Time Frame: 2015-2019
Funding: CONICYT - Comisión Nacional de Investigación Científica y Tecnológica (Chile)
Principal Investigators:Oliver Heidbach, Onno Oncken and Marcos Moreno
Personnel: Ph.D. student Carlos Pena
Cooperations: Jonathan Bedford, GFZ Sektion 4.1, Deutschland; Fabrice Cotton und Steffi Lammers, Sektion 2.6, Deutschland; Sergio Barrientos, Univ. de Chile, Chile;
Earthquakes in subduction zones and tsunamis triggered by these are one of the most natural hazards on Earth. This we have learned in the past decade from the megathrust events in Indonesia in 2004 (Mw 9.2), Japan in 2011 (Mw 9.0) and from the two events in Chile in 2010 and 2014 (Mw 8.8 and Mw 8.2). In particular in Chile the seismic hazard is very high due to the 3,000 km long subduction zone along its coast and the relatively high subduction velocity of the Nazca plate (6-7 cm/year). The high hazard is also expressed in the fact that about one quarter of the global seismic energy release occurred here in the past century. In order to further improve the mitigation strategies a prerequisite is a quantitative understanding of the geodynamic processes that control the strain built-up and strain release within the seismic cycle. In particular it is important to enhance the reliability of the forecast model for the maximum magnitude and the co-seismic slip displacement.
The unique seismological and geodetic data sets that were recorded before, during and after the Maule and Iquique event in 2010 and 2014, respectively, enable us now to address one of the key question in that context: Is the spatio-temporal evolution of fluid pressure in the plate interface the key control of the seismic cycle? In particular the fluid pressure increase in the interseismic phase and its re-distribution in the post-seismic phase seem to play a key role for the co-seismic displacement, i.e. magnitude of the event, and the location of strong aftershocks (Bedford, et al., 2013; Moreno et al., 2014). Another key question is if fluid pressure changes leave an imprint in the geodetic deformation signal and how these changes are related to changes of seismic wave velocities. The project PhD work will focus on these two questions using the extensive and unique data sets acquainted in the past years in Chile. We set up 2D semi-generic models to study the underlying hydro-thermo-mechanical processes that control the fluid pressure evolution at the plate interface.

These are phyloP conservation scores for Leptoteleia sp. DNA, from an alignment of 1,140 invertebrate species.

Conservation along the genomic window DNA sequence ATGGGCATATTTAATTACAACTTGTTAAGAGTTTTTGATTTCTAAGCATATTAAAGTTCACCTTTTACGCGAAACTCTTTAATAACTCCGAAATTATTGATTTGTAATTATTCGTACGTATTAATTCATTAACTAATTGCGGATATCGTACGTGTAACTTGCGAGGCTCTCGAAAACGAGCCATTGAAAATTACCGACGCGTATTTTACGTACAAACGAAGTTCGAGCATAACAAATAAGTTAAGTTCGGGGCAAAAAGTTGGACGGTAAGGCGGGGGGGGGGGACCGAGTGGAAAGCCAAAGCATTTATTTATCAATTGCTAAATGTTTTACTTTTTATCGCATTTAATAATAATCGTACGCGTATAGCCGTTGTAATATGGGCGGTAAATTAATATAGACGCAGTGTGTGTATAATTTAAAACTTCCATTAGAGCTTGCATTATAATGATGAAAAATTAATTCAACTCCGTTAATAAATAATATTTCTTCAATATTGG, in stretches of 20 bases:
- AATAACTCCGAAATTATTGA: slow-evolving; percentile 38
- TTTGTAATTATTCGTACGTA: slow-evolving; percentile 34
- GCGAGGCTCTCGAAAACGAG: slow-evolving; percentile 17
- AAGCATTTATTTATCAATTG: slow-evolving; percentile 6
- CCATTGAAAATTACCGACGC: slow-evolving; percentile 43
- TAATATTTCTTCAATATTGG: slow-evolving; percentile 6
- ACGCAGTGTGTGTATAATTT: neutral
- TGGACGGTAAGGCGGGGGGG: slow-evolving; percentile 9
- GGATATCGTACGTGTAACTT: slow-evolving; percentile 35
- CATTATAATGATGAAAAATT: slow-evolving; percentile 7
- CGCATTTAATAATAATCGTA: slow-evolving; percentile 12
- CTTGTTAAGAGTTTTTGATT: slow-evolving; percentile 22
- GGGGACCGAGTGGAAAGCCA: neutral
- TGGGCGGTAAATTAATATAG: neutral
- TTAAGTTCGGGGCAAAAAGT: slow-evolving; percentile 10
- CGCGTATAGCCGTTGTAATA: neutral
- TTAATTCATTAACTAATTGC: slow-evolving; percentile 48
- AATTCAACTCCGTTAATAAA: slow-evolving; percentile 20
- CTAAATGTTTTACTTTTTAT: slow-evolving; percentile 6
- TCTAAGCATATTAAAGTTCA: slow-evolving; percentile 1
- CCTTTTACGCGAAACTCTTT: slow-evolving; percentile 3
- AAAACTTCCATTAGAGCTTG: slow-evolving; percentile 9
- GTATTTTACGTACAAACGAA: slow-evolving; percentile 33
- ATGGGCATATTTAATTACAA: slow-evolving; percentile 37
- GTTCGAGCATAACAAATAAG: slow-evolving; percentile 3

Tectonic setting of the study area, data, observations and results | (Moreno et al., 2012) a), Shaded relief map of the Andean subduction zone in South-Central Chile. Earthquake segmentation along the margin is indicated by ellipses that enclose the approximate rupture areas of historic earthquakes (updated from refs 4–6). The inset shows the location of panel a (rectangle) relative to the South American continent. b) Compilation of GPS-observed surface velocities (1996–2008) with respect to stable South America before the 2010 Maule earthquake (for references see online-only Methods). Ellipses attached to the arrows represent 95% confidence limits. c) GPS 1 FEM modelled interface locking (fraction of plate convergence) distribution along the Andean subduction zone megathrust in the decade before the 2010 Maule earthquake. The epicentre (white star, USGS NEIC) and focal mechanism (beach ball, GCMT, www.globalcmt.org) of the 2010 Maule earthquake are shown in panels a and c.